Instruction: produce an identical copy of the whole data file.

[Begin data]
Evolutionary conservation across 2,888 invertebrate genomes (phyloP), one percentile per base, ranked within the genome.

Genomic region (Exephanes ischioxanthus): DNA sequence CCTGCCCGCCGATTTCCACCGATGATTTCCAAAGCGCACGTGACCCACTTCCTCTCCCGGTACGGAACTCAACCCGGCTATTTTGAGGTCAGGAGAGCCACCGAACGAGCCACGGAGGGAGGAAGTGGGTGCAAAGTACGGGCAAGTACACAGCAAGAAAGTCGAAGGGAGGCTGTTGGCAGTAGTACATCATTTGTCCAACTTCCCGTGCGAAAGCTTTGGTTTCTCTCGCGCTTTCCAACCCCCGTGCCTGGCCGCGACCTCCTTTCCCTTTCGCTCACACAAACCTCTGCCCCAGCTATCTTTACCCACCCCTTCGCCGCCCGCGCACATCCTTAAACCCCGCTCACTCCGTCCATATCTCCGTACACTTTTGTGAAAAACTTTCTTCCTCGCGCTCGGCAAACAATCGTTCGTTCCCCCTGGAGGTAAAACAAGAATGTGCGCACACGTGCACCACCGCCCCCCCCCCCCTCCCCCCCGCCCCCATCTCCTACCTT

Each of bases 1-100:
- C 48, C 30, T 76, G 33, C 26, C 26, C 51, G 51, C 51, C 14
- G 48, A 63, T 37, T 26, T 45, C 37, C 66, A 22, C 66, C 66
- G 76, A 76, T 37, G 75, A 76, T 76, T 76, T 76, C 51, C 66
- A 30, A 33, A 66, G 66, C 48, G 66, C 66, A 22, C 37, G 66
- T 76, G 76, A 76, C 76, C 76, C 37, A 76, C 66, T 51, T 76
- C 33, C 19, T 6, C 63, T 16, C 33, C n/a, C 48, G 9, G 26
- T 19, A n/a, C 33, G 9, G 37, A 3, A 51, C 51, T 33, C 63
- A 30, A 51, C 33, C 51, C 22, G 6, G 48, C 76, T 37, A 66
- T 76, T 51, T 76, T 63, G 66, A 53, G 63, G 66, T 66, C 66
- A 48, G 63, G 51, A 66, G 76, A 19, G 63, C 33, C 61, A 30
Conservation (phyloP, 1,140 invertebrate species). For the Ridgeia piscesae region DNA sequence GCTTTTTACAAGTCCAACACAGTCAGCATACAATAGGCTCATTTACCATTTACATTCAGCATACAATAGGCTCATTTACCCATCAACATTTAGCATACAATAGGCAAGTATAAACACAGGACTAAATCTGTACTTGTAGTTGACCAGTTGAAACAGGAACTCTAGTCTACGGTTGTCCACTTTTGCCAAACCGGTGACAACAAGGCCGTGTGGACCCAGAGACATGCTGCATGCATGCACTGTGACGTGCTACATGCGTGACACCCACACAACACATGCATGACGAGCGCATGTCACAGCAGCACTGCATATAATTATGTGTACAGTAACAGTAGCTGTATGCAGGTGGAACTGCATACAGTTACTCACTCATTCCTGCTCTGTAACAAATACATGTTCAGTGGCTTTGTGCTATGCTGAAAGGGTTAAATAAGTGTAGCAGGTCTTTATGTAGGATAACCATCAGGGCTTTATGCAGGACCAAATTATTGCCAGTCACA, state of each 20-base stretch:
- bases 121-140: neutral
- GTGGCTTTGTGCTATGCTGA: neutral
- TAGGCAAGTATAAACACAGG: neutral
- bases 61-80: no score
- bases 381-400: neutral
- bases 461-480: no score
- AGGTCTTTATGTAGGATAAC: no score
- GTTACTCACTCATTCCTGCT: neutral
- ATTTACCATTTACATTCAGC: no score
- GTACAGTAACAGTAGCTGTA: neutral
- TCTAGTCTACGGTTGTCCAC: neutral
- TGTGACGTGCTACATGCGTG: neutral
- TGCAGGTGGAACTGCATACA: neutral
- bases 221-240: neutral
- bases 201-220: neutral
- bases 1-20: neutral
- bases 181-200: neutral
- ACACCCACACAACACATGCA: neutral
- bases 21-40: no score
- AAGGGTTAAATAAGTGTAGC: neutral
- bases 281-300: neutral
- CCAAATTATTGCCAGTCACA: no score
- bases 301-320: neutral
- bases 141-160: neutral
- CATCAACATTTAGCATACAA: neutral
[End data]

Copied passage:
Evolutionary conservation across 2,888 invertebrate genomes (phyloP), one percentile per base, ranked within the genome.

Genomic region (Exephanes ischioxanthus): DNA sequence CCTGCCCGCCGATTTCCACCGATGATTTCCAAAGCGCACGTGACCCACTTCCTCTCCCGGTACGGAACTCAACCCGGCTATTTTGAGGTCAGGAGAGCCACCGAACGAGCCACGGAGGGAGGAAGTGGGTGCAAAGTACGGGCAAGTACACAGCAAGAAAGTCGAAGGGAGGCTGTTGGCAGTAGTACATCATTTGTCCAACTTCCCGTGCGAAAGCTTTGGTTTCTCTCGCGCTTTCCAACCCCCGTGCCTGGCCGCGACCTCCTTTCCCTTTCGCTCACACAAACCTCTGCCCCAGCTATCTTTACCCACCCCTTCGCCGCCCGCGCACATCCTTAAACCCCGCTCACTCCGTCCATATCTCCGTACACTTTTGTGAAAAACTTTCTTCCTCGCGCTCGGCAAACAATCGTTCGTTCCCCCTGGAGGTAAAACAAGAATGTGCGCACACGTGCACCACCGCCCCCCCCCCCCTCCCCCCCGCCCCCATCTCCTACCTT

Each of bases 1-100:
- C 48, C 30, T 76, G 33, C 26, C 26, C 51, G 51, C 51, C 14
- G 48, A 63, T 37, T 26, T 45, C 37, C 66, A 22, C 66, C 66
- G 76, A 76, T 37, G 75, A 76, T 76, T 76, T 76, C 51, C 66
- A 30, A 33, A 66, G 66, C 48, G 66, C 66, A 22, C 37, G 66
- T 76, G 76, A 76, C 76, C 76, C 37, A 76, C 66, T 51, T 76
- C 33, C 19, T 6, C 63, T 16, C 33, C n/a, C 48, G 9, G 26
- T 19, A n/a, C 33, G 9, G 37, A 3, A 51, C 51, T 33, C 63
- A 30, A 51, C 33, C 51, C 22, G 6, G 48, C 76, T 37, A 66
- T 76, T 51, T 76, T 63, G 66, A 53, G 63, G 66, T 66, C 66
- A 48, G 63, G 51, A 66, G 76, A 19, G 63, C 33, C 61, A 30
Conservation (phyloP, 1,140 invertebrate species). For the Ridgeia piscesae region DNA sequence GCTTTTTACAAGTCCAACACAGTCAGCATACAATAGGCTCATTTACCATTTACATTCAGCATACAATAGGCTCATTTACCCATCAACATTTAGCATACAATAGGCAAGTATAAACACAGGACTAAATCTGTACTTGTAGTTGACCAGTTGAAACAGGAACTCTAGTCTACGGTTGTCCACTTTTGCCAAACCGGTGACAACAAGGCCGTGTGGACCCAGAGACATGCTGCATGCATGCACTGTGACGTGCTACATGCGTGACACCCACACAACACATGCATGACGAGCGCATGTCACAGCAGCACTGCATATAATTATGTGTACAGTAACAGTAGCTGTATGCAGGTGGAACTGCATACAGTTACTCACTCATTCCTGCTCTGTAACAAATACATGTTCAGTGGCTTTGTGCTATGCTGAAAGGGTTAAATAAGTGTAGCAGGTCTTTATGTAGGATAACCATCAGGGCTTTATGCAGGACCAAATTATTGCCAGTCACA, state of each 20-base stretch:
- bases 121-140: neutral
- GTGGCTTTGTGCTATGCTGA: neutral
- TAGGCAAGTATAAACACAGG: neutral
- bases 61-80: no score
- bases 381-400: neutral
- bases 461-480: no score
- AGGTCTTTATGTAGGATAAC: no score
- GTTACTCACTCATTCCTGCT: neutral
- ATTTACCATTTACATTCAGC: no score
- GTACAGTAACAGTAGCTGTA: neutral
- TCTAGTCTACGGTTGTCCAC: neutral
- TGTGACGTGCTACATGCGTG: neutral
- TGCAGGTGGAACTGCATACA: neutral
- bases 221-240: neutral
- bases 201-220: neutral
- bases 1-20: neutral
- bases 181-200: neutral
- ACACCCACACAACACATGCA: neutral
- bases 21-40: no score
- AAGGGTTAAATAAGTGTAGC: neutral
- bases 281-300: neutral
- CCAAATTATTGCCAGTCACA: no score
- bases 301-320: neutral
- bases 141-160: neutral
- CATCAACATTTAGCATACAA: neutral